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Re: /usr/local again

Well, I can see your point: /usr/local is stricly for local use.

But, I think the Debian extension is a good one.

If a package creates a directory under /usr/local, so long as that does
not overwrite something else that was there, and so long as it puts no
files there, I think thats ok.

On removal, that package should remove the directory, if and only if,
it is empty, and is not a link.

Yes, I know this is not exactly FHS, but it's convenient for the admin
(thats me).

On Sat, 12 Feb 2000, Steve Robbins wrote:
> On Wed, 9 Feb 2000, Jordi wrote:
> > On Wed, Feb 09, 2000 at 09:55:45AM +1100, Brian May wrote:
> > > IMHO, /usr/local should be for local system administrator use, and no
> > > package should ever touch it (although setting up default search paths
> > > to include /usr/local is probably a good idea).
> > 
> > From Debian-Policy:
> > 
> >    However, the package should create empty directories below /usr/local
> >    so that the system administrator knows where to place site-specific
> >    files. These directories should be removed on package removal if they
> >    are empty.
> > [...]
> >    Since /usr/local may be mounted read-only from a remote server, these
> >    directories have to be created and removed by the postinst and prerm
> >    maintainer scripts. These scripts must not fail if either of these
> >    operations fail. (In the future, it will be possible to tell dpkg not
> >    to unpack files matching certain patterns, so that the directories can
> >    be included in the .deb packages and system administrators who do not
> >    wish these directories in /usr/local do not need to have them.)
> > 
> > 
> > So, as someone said before, if the package only removes directories below
> > /usr/local, it should be ok if the script does not fail even if it cannot
> > write/delete there.
> I disagree with the notion that a package out to be messing around with
> /usr/local AT ALL.  Not even creating or removing directories.
> Creating and removing empty directories _sounds_ innocuous, but it is
> bound to surprise someone eventually --- witness the message that started
> this thread!  Now you might argue that it was "just a bug" in some
> package's postrm script or whatever.  True, but: packaging is a
> complicated process, and something similar is bound to occur again.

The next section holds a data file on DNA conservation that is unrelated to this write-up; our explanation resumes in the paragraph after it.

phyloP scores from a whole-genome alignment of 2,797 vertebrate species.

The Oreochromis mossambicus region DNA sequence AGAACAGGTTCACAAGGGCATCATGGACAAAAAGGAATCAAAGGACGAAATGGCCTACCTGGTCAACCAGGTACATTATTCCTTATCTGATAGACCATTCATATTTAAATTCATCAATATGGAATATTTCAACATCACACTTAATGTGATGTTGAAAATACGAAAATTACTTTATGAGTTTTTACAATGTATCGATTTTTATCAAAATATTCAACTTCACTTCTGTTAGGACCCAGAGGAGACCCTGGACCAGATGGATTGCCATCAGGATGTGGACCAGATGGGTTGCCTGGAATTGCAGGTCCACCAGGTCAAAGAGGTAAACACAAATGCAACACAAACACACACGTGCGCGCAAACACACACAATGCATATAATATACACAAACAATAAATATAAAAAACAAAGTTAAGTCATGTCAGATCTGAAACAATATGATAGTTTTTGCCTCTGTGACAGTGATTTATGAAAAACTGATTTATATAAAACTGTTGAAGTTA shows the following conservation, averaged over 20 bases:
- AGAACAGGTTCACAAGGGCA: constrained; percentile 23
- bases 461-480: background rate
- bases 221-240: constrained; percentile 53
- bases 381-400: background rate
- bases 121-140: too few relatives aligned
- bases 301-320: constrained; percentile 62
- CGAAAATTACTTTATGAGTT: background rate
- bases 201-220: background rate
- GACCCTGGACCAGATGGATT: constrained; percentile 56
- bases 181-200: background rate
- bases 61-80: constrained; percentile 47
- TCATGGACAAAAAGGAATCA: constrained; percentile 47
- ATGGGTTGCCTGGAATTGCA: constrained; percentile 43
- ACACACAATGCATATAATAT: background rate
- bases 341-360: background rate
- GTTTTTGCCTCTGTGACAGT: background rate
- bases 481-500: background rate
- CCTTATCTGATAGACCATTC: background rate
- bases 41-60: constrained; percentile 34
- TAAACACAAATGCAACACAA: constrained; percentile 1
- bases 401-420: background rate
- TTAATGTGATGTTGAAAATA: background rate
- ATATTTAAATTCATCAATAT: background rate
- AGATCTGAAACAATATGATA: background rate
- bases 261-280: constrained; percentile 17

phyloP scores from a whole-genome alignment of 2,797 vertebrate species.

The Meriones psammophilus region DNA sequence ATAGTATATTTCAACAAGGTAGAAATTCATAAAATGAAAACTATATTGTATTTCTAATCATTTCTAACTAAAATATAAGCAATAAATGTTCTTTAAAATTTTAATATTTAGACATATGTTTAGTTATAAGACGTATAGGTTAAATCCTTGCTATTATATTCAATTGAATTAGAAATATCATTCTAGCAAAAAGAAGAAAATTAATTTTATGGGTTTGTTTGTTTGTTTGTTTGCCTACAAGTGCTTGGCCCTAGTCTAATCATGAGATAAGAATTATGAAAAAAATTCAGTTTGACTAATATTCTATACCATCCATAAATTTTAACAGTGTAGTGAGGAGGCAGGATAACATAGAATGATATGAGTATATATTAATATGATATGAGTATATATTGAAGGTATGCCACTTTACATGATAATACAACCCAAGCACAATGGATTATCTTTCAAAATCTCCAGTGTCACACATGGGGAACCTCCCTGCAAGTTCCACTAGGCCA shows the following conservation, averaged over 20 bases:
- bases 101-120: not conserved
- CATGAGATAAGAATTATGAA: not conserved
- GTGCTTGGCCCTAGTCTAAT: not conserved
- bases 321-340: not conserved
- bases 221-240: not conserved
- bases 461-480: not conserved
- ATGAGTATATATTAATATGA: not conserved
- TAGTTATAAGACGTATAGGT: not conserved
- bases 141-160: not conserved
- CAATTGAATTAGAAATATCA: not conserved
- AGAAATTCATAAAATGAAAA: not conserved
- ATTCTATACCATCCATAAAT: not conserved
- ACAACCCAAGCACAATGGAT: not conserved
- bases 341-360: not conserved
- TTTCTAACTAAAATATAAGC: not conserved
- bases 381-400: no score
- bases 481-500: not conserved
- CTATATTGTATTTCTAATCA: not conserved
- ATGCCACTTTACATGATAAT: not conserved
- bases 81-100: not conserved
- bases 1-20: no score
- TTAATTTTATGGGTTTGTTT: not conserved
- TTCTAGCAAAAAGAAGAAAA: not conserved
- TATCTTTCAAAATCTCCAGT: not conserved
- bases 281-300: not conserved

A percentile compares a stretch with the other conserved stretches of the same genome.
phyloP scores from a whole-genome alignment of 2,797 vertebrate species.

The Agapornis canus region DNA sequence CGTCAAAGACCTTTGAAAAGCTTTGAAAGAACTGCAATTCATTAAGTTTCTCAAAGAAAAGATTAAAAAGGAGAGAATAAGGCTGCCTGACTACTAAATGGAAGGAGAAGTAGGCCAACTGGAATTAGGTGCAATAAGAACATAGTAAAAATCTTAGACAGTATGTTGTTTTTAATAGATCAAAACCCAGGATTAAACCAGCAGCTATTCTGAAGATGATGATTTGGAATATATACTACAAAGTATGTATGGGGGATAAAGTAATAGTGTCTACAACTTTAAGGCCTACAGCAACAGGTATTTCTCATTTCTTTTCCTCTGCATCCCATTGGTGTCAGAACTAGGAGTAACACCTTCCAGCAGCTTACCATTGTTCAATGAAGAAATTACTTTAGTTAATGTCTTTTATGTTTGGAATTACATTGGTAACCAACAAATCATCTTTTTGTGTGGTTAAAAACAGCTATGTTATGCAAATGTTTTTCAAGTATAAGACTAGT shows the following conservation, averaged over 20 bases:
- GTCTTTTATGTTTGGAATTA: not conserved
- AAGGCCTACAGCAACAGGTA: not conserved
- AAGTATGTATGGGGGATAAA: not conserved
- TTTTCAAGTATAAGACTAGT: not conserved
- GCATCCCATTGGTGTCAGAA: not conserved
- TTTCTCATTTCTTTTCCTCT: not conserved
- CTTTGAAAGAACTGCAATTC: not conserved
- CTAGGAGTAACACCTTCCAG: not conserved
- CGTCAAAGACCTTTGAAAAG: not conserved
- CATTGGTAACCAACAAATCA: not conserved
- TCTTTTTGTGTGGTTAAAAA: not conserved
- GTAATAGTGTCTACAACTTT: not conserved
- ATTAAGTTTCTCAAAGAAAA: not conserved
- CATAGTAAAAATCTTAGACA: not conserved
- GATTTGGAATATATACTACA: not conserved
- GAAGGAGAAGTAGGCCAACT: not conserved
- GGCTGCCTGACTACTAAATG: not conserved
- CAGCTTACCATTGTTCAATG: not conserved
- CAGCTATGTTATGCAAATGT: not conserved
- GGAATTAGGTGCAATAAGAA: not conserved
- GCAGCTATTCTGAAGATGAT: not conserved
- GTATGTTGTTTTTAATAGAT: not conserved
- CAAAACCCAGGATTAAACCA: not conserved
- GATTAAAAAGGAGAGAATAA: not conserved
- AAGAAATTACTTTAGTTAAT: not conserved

> The real bug is the policy quoted above.  The "/usr/local" hierarchy
> should be understood to be just that: LOCAL.  Nothing in Debian should
> touch it.  Ever.
> I think the Debian policy ought to be changed.
> In fact, the policy is a bit unclear or perhaps contradictory.  Just above
> policy section quoted above, we see:
> 	3.1.1 Linux File system Structure 
> 	The location of all installed files and directories must comply
> 	with the Linux File system Hierarchy Standard (FHS). The latest
> 	version of this document can be found alongside this manual or on
> 	http://www.pathname.com/fhs/.
> Hmm.  It says the *location* of directories must comply with FHS.  Why
> doesn't this read simply "The Debian file system must fully comply with
> FHS"?  Is it intended that Debian follow the FHS only in *location* but
> not in *intent* or *use* of directories?  For instance, FHS allows the
> directory location /usr/lib.  Can I ignore the *intent* of /usr/lib, and
> put a user-executable binary in it?  Or am I reading too much into this
> bit of --- oddly-worded, to my eyes --- policy?
> Well, let's assume that I'm reading too much into this, and that the
> Policy writers really intended that Debian be fully FHS compliant.
> Then the bit of Debian Policy about /usr/local contradicts the FHS section
> found at http://www.pathname.com/fhs/2.0/fhs-4.6.html.  Paraphrasing, this
> page says that after a fresh install, this hiearchy may contain *empty*
> subdirectories bin, games, include, lib, sbin, share, and src, and nothing
> else.
> I prefer the FHS way, and propose that Debian adopt it.
> (Otherwise, I'll have to adopt /usr/local/really-local/{bin,lib,etc} as
> the place for local stuff that Debian won't touch!)
> -- 
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If you have an apple and I have an apple and we exchange apples
then you and I will still each have one apple. But if you have
an idea and I have an idea and we exchange these ideas, then each
of us will have two ideas -- George Bernard Shaw

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